How framed, O my love, for delights! Lo, thy stature is like a palm tree, And thy bosom like clusters of dates.

On this passage Mr. Good observes, that "the very word tamar, here used for the palm tree, and whose radical meaning is ‘straight,' or ‘upright,' (whence it was afterward applied to pillars or columns, as well as to the palm,) was also a general name among the ladies of Palestine, and unquestionably adopted in honour of the stature they had already acquired, or gave a fair promise of attaining."

A branch of palm was a signal of victory, and was carried before conquerors in the triumphs. To this, allusion is made, Revelation 7:9 : and for this purpose were they borne before Christ in his way to Jerusalem, John 12:13 . From the inspissated sap of the tree, a kind of honey, or dispse, as it is called, is produced, little inferior to that of bees. The same juice, after fermentation, makes a sort of wine much used in the east. It is once mentioned as wine, Numbers 28:7; Exodus 29:40; and by it is intended the strong drink, Isaiah 5:11; Isaiah 24:9 . Theodoret and Chrysostom, on these places, both Syrians, and unexceptionable witnesses in what belongs to their own country, confirm this declaration. "This liquor," says Dr. Shaw, "which has a more luscious sweetness than honey, is of the consistence of a thin syrup, but quickly grows tart and ropy, acquiring an intoxicating quality, and giving by distillation an agreeable spirit, or araky, according to the general name of these people for all hot liquors, extracted by the alembic." Its Hebrew name is שכר , the σικερα of the Greeks; and from its sweetness, probably, the saccharum of the Romans. Jerom informs us that in Hebrew "any inebriating liquor is called sicera, whether made of grain, the juice of apples, honey, dates, or any other fruit."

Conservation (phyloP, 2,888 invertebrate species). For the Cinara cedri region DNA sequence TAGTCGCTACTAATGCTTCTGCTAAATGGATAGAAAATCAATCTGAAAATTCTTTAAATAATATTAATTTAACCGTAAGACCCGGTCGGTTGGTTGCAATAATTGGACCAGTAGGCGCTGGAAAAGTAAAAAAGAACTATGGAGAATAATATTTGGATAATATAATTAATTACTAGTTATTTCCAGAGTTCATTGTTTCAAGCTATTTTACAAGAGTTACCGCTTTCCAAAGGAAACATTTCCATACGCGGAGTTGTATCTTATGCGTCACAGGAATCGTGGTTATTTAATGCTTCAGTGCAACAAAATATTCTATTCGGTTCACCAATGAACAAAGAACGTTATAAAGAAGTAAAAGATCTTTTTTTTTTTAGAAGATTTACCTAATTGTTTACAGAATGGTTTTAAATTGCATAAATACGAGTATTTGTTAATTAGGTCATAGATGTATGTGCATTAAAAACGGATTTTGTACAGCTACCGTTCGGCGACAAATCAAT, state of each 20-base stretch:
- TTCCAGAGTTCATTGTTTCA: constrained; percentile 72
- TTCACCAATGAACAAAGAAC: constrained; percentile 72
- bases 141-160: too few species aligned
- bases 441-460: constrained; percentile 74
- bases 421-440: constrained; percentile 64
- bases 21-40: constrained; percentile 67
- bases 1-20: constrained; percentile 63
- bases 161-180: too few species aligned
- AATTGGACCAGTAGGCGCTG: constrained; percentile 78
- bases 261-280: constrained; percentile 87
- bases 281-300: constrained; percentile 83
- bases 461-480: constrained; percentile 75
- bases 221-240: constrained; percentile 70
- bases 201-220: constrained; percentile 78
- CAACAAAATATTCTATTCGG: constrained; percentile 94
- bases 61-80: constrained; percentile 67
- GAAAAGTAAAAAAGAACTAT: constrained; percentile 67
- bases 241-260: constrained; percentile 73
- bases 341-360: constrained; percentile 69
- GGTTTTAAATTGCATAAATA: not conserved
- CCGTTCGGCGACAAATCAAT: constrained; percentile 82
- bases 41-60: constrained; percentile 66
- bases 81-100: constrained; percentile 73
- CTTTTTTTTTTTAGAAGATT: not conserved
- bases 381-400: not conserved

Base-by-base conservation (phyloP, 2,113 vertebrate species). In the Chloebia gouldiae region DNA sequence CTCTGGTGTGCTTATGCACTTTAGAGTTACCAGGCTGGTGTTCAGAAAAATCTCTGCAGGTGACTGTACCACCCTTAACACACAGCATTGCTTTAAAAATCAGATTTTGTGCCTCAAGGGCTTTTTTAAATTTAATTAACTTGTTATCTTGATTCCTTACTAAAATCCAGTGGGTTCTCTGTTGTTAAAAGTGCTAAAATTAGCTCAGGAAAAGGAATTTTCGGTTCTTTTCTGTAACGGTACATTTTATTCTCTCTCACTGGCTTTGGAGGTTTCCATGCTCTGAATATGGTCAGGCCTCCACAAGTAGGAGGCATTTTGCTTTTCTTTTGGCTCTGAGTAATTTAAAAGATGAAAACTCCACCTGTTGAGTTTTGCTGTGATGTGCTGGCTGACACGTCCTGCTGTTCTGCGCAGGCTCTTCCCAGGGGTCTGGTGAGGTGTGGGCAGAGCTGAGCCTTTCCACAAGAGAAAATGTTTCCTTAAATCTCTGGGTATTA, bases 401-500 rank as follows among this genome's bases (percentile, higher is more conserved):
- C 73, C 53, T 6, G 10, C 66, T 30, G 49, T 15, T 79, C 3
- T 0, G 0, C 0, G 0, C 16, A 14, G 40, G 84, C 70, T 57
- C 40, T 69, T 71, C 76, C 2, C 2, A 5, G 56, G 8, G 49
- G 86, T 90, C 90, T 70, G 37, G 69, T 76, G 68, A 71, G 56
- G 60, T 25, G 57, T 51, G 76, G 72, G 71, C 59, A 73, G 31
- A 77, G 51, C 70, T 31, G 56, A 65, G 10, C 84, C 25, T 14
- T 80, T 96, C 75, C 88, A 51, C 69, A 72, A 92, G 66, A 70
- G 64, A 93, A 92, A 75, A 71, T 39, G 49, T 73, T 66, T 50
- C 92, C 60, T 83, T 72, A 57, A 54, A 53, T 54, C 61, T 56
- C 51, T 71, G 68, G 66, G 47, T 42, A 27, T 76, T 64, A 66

This tree was formerly of great value and esteem among the Israelites, and so very much cultivated in Judea, that, in after times, it became the emblem of that country, as may be seen in a medal of the Emperor Vespasian upon the conquest of Judea. It represents a captive woman sitting under a palm tree, with this inscription, "Judea capta;" [Judea captivated;] and upon a Greek coin, likewise, of his son Titus, struck upon the like occasion, we see a shield suspended upon a palm tree, with a Victory writing upon it.

Pliny also calls Judea palmis inclyta, "renowned for palms." Jericho, in particular, was called "the city of palms," Deuteronomy 34:3; 2 Chronicles 28:15; because, as Josephus, Strabo, and Pliny have remarked, it anciently abounded in palm trees. And so Dr. Shaw remarks, that, though these trees are not now either plentiful or fruitful in other parts of the holy land, yet there are several of them at Jericho, where there is the conveniency they require of being often watered; where, likewise, the climate is warm, and the soil sandy, such as they thrive and delight in. Tamar, a city built in the desert by Solomon, 1 Kings 9:18; Ezekiel 47:19; Ezekiel 48:28 , was probably so named from the palm trees growing about it; as it was afterward by the Romans called Palmyra, or rather Palmira, on the same account, from palma, "a palm tree."

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Bibliography Information
Watson, Richard. Entry for 'Palm Tree'. Richard Watson's Biblical & Theological Dictionary. 1831-2.